United Airlines, Boosting India And Africa Flights, Says It Will Beat American To Bangalore

Noble Horvath

A United Airlines Boeing 787 taxis at San Francisco International Airport in 2018. (Photo by Robert … [+] Alexander) Getty Images United Airlines, betting on a recovery in international long-haul flying, on Wednesday unveiled five international routes to Africa and India, all on Boeing 787s. United will begin 787-9 Chicago-New […]

United Airlines, betting on a recovery in international long-haul flying, on Wednesday unveiled five international routes to Africa and India, all on Boeing 787s.

United will begin 787-9 Chicago-New Delhi flights in December and also plans San Francisco-Bangalore service in spring 2021, apparently getting a jump on American Airlines in serving India’s third largest airport.

“We will be the first airline ever to operate U.S. to Bangalore,” Patrick Quayle, United Patrick Quayle, United’s Vice President of International Network and Alliances, said Wednesday on a conference call with reporters.

American surprised the world in February, announcing that it would begin service from Seattle to Bangalore in October. It was the first time the U.S. airline industry turned its attention to Bangalore, the center of a burgeoning technology region known as the Silicon Valley of India.

“Bangalore’s time has come,” Hari Marar, airport managing director and CEO of Kempegowda International Airport, said at the time, as he welcomed the American flight.

But American’s service, delayed by the coronavirus crisis, is now planned to start in the fourth quarter of 2021.

“Our service will start many months before their service starts,” Quayle said, referring to the American flight.

Besides the two India flights, which will fly pending government approvals, United set three new flights to Africa starting in the late spring or summer of 2021.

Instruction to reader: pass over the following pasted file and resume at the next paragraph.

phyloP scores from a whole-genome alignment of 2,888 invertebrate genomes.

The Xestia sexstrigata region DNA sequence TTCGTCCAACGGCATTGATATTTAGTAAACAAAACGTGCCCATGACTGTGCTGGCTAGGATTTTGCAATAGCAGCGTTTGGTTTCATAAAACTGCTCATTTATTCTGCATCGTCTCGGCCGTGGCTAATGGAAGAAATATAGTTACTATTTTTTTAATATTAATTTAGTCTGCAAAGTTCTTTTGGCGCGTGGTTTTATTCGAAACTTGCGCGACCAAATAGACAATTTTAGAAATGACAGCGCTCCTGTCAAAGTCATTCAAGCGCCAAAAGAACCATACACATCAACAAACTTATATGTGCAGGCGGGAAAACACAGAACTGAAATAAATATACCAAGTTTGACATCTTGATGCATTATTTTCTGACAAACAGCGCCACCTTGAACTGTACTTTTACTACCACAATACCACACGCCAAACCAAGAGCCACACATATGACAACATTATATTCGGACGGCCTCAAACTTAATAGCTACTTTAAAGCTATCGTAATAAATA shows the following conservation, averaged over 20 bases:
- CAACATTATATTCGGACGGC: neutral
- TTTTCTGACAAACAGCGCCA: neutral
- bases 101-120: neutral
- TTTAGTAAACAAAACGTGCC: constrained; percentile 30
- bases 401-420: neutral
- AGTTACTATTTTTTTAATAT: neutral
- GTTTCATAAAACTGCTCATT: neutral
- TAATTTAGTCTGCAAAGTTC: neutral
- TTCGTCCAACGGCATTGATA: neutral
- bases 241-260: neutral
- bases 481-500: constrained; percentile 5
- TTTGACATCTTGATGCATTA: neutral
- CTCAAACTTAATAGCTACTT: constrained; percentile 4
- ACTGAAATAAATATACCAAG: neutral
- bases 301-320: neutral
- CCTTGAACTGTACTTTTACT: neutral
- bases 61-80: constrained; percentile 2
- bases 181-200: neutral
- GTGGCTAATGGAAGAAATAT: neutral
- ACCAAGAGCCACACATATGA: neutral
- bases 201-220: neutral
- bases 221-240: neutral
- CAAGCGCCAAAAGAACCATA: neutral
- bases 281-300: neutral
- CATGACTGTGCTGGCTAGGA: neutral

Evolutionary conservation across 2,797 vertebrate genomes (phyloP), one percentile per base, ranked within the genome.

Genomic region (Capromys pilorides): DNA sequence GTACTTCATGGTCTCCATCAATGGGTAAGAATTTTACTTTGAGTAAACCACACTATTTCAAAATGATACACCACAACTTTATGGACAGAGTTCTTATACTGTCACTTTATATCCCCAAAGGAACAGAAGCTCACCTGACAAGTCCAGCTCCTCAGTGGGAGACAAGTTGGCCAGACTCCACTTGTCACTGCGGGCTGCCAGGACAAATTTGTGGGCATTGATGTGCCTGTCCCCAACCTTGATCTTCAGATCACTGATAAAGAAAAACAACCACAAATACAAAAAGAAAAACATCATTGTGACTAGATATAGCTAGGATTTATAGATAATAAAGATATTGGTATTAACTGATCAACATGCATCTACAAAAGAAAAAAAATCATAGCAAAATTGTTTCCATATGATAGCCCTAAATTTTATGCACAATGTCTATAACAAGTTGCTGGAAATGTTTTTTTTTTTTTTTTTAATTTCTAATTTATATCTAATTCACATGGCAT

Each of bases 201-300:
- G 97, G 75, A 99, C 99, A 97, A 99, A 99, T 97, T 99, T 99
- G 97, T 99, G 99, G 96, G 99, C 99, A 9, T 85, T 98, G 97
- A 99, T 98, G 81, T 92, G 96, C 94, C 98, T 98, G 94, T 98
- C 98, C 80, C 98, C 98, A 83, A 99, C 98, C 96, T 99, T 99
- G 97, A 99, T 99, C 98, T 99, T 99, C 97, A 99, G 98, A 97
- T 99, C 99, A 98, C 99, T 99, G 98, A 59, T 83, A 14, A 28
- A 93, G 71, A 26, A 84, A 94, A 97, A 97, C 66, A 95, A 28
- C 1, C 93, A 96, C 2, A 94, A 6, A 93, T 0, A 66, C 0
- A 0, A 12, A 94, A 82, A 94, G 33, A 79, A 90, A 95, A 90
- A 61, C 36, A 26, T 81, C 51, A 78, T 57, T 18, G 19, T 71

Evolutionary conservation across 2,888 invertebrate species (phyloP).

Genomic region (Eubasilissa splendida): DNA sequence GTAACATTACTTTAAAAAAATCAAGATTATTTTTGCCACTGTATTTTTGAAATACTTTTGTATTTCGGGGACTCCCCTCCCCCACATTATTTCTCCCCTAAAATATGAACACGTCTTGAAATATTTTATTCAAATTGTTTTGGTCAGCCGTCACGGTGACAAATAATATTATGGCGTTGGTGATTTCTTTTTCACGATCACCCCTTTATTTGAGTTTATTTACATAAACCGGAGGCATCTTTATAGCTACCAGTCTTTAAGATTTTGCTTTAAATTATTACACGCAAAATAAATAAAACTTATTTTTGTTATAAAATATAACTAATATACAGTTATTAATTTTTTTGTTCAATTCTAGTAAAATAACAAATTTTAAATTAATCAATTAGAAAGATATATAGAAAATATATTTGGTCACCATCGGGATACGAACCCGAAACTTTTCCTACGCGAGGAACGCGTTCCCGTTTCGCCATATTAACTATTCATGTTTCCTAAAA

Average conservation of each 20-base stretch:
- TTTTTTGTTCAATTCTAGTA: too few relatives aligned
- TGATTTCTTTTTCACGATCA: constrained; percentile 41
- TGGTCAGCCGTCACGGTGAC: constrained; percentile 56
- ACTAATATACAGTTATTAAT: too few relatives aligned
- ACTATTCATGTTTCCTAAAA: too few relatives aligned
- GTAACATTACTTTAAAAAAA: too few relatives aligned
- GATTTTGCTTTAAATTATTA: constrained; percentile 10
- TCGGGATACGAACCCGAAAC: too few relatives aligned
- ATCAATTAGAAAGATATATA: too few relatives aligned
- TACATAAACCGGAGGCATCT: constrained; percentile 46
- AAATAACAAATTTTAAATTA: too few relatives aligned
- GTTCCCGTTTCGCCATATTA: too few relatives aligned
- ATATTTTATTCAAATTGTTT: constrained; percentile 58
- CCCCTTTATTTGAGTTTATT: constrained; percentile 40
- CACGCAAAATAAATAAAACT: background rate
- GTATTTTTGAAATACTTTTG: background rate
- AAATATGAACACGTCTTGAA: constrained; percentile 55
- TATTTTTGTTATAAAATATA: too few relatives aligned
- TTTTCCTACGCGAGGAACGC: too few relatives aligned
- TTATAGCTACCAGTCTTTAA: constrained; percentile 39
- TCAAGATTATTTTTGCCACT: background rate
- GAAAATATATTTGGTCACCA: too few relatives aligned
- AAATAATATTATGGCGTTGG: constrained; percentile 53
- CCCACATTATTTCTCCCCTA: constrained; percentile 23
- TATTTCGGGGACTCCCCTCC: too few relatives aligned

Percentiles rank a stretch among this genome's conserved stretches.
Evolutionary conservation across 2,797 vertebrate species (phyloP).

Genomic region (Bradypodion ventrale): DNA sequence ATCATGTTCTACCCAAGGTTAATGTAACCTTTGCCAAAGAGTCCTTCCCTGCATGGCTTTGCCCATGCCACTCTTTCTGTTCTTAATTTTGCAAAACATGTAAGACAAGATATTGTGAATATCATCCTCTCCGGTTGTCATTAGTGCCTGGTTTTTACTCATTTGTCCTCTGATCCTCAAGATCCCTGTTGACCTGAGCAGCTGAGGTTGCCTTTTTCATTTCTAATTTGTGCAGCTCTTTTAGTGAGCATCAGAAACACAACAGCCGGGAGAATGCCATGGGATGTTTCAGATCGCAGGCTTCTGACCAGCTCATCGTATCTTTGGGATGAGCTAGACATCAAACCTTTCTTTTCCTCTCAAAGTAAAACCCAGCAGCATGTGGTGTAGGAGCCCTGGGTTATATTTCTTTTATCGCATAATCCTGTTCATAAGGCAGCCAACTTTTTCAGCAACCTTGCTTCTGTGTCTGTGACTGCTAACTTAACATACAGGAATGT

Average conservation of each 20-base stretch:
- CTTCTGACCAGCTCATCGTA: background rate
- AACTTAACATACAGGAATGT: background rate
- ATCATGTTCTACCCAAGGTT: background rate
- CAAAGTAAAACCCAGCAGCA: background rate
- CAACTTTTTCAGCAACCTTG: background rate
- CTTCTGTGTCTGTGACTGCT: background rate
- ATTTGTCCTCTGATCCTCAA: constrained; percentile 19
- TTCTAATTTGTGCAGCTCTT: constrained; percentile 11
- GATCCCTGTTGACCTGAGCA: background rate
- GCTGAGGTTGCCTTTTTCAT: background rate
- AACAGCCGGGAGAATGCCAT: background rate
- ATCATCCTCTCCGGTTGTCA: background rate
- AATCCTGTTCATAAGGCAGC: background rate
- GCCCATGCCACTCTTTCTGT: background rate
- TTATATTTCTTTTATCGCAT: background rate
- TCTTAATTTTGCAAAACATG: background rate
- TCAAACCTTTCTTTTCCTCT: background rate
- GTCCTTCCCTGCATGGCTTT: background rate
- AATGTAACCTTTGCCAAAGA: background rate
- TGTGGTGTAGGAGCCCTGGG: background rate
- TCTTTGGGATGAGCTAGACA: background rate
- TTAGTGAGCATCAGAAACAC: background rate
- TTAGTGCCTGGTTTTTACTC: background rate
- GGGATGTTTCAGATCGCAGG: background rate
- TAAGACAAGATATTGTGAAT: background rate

Quayle said United plans thrice-weekly Dulles to Accra, Ghana using a Boeing 787-8; thrice weekly Dulles to Lagos, Nigeria on a 787-8 and daily Newark to Johannesburg, South Africa on a 787-9.  

United already provides seasonal, three-times-weekly service between Newark and Cape Town. By adding Johannesburg, it will operate more flights to South Africa than any other U.S. carrier.

“Traffic to Africa has had to connect over Europe or had to connect over the middle east,” Quayle said. But because of its well-placed hubs, particularly Dulles, “We are the airline best suited to carry people into Africa and into India,” he said.

He said Washington has the second largest U.S. population of Ghanaians, while Lagos is the largest West African destination from the U.S.

United also plans to begin non-stop thrice-weekly Chicago-Tel Aviv service on Thursday. United, already the largest non-stop operator to Israel, currently servies Tel Aviv from Newark and San Francisco and will resume Dulles-Tel Aviv in October.

Additionally, United plans two new long-haul mainland-Hawaii flights, including Newark to Maui and Chicago to Kona International Airport. The flights will be the first to Maui from the East Coast and the first to Kona from a city that is east of the Mississippi River. “We are the largest (carrier) between the U.S. and Hawaii,” Quayle said.

United is moving to restore international travel, despite the obstacle of widespread global travel vans. Before coronavirus, it operated 325 daily peak international departures in 211 markets. In April, the carrier operated just 11 international departures in ten markets. In September, United will operate 101 departures in 103 markets.

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